Proteinuria (see Adverse Reactions): Patients with a history of hypertension may be at increased risk for the development of proteinuria when treated with Avastin Roche. There is evidence suggesting that all Grade (US National Cancer Institute-Common Terminology Criteria for Adverse Events [NCI-CTCAE v.3]) proteinuria may be related to the dose. Monitoring of proteinuria by dipstick urinalysis is recommended prior to starting and during therapy. Grade 4 proteinuria (nephrotic syndrome) was seen in up to 1.4% of patients treated with Avastin Roche. Therapy should be permanently discontinued in patients who develop nephrotic syndrome (NCI-CTCAE v.3).
Arterial Thromboembolism (see Adverse Reactions): In clinical trials, the incidence of arterial thromboembolic reactions including cerebrovascular accidents (CVAs), transient ischaemic attacks (TIAs) and myocardial infarctions (MIs) was higher in patients receiving Avastin Roche in combination with chemotherapy compared to those who received chemotherapy alone.
Patients receiving Avastin Roche plus chemotherapy, with a history of arterial thromboembolism, diabetes or age greater than 65 years have an increased risk of developing arterial thromboembolic reactions during therapy. Caution should be taken when treating these patients with Avastin Roche.
Therapy should be permanently discontinued in patients who develop arterial thromboembolic reactions.
Venous Thromboembolism (see Adverse Reactions): Patients may be at risk of developing venous thromboembolic reactions, including pulmonary embolism under Avastin Roche treatment.
Patients treated for persistent, recurrent, or metastatic cervical cancer with Avastin Roche in combination with paclitaxel and cisplatin may be at increased risk of venous thromboembolic events.
Avastin Roche should be discontinued in patients with life-threatening (Grade 4) thromboembolic reactions, including pulmonary embolism (NCI-CTCAE v.3). Patients with thromboembolic reactions ≤ Grade 3 need to be closely monitored (NCI-CTCAE v.3).
Haemorrhage: Patients treated with Avastin Roche have an increased risk of haemorrhage, especially tumour-associated haemorrhage. Avastin Roche should be discontinued permanently in patients who experience Grade 3 or 4 bleeding during Avastin Roche therapy (NCI-CTCAE v.3) (see Adverse Reactions).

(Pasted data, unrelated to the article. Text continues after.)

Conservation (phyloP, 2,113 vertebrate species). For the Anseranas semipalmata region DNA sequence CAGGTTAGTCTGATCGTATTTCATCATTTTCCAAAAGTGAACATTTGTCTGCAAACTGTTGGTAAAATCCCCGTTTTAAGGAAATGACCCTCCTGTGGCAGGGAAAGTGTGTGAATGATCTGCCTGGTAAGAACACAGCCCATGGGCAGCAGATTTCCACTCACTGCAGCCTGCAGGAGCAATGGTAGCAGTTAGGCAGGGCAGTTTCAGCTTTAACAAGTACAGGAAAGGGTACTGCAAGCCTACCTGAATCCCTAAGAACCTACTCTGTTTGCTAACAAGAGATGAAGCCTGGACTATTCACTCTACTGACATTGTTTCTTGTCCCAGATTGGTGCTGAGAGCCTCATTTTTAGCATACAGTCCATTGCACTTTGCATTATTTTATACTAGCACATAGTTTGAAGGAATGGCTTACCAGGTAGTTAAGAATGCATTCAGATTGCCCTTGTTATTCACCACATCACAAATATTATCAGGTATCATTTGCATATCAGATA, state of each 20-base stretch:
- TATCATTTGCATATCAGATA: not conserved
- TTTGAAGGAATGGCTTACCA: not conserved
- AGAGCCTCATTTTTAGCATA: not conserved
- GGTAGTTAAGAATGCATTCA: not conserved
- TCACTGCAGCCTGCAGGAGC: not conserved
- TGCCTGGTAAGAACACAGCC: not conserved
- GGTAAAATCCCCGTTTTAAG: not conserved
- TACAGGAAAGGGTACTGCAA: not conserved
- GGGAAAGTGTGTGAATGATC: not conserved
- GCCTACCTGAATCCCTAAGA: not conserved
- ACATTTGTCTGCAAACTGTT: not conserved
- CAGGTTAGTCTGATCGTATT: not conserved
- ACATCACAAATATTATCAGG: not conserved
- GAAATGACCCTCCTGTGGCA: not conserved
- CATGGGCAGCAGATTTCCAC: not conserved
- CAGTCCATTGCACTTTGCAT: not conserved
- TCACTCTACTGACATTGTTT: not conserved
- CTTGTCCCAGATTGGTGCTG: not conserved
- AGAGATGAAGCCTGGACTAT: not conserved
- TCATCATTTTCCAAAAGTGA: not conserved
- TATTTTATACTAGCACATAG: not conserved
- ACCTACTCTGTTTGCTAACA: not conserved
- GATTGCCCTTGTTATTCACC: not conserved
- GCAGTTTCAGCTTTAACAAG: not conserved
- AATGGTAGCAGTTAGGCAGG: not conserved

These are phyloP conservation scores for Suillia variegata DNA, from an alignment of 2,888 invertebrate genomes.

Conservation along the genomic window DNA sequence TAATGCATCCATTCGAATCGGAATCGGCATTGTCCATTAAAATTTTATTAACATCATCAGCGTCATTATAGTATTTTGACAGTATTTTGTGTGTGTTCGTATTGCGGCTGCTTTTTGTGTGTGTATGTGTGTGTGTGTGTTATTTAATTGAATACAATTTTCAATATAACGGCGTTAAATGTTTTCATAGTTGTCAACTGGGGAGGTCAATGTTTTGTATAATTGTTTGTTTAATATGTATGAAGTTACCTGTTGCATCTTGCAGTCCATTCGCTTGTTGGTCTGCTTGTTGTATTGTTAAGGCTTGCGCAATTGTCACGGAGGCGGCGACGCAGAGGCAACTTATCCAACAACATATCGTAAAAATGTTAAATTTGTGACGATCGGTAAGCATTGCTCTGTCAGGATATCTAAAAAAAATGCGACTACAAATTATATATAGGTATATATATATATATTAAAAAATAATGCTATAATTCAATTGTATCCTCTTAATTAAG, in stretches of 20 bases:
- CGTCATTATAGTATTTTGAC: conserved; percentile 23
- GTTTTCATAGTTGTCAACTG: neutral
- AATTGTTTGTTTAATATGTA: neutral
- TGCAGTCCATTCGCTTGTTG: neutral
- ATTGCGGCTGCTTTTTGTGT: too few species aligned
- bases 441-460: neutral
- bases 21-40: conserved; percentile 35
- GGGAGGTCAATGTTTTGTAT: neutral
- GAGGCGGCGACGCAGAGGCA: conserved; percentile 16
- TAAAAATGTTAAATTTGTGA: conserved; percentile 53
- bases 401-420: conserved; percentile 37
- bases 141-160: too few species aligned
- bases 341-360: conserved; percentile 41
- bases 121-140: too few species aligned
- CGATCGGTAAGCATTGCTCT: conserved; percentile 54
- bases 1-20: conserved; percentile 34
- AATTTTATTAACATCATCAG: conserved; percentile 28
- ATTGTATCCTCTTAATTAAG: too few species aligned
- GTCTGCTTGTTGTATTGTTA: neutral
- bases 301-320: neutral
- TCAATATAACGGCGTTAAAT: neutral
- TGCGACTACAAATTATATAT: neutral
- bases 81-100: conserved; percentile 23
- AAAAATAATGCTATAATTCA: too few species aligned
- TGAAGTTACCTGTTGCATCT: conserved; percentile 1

Patients with untreated CNS metastases were routinely excluded from clinical trials with Avastin Roche, based on imaging procedures or signs and symptoms. Therefore, the risk of CNS haemorrhage in such patients has not been prospectively evaluated in randomised clinical trials (see Adverse Reactions). Patients should be monitored for signs and symptoms of CNS bleeding, and Avastin Roche treatment discontinued in cases of intracranial bleeding.
There is no information on the safety profile of Avastin Roche in patients with congenital bleeding diathesis, acquired coagulopathy or in patients receiving full dose of anticoagulants for the treatment of thromboembolism prior to starting Avastin Roche treatment, as such patients were excluded from clinical trials. Therefore, caution should be exercised before initiating therapy in these patients. However, patients who developed venous thrombosis while receiving therapy did not appear to have an increased rate of Grade 3 or above bleeding when treated with a full dose of warfarin and Avastin Roche concomitantly (NCI-CTCAE v.3).
Pulmonary Haemorrhage/Haemoptysis: Patients with non-small cell lung cancer treated with Avastin Roche may be at risk of serious, and in some cases fatal, pulmonary haemorrhage/haemoptysis. Patients with recent pulmonary haemorrhage/haemoptysis (>2.5 ml of red blood) should not be treated with Avastin Roche.
Congestive Heart Failure (CHF) (see Adverse Reactions): Reactions consistent with CHF were reported in clinical trials. The findings ranged from asymptomatic declines in left ventricular ejection fraction to symptomatic CHF, requiring treatment or hospitalisation. Caution should be exercised when treating patients with clinically significant cardiovascular disease such as pre-existing coronary artery disease, or congestive heart failure with Avastin Roche.
Most of the patients who experienced CHF had metastatic breast cancer and had received previous treatment with anthracyclines, prior radiotherapy to the left chest wall or other risk factors for CHF were present.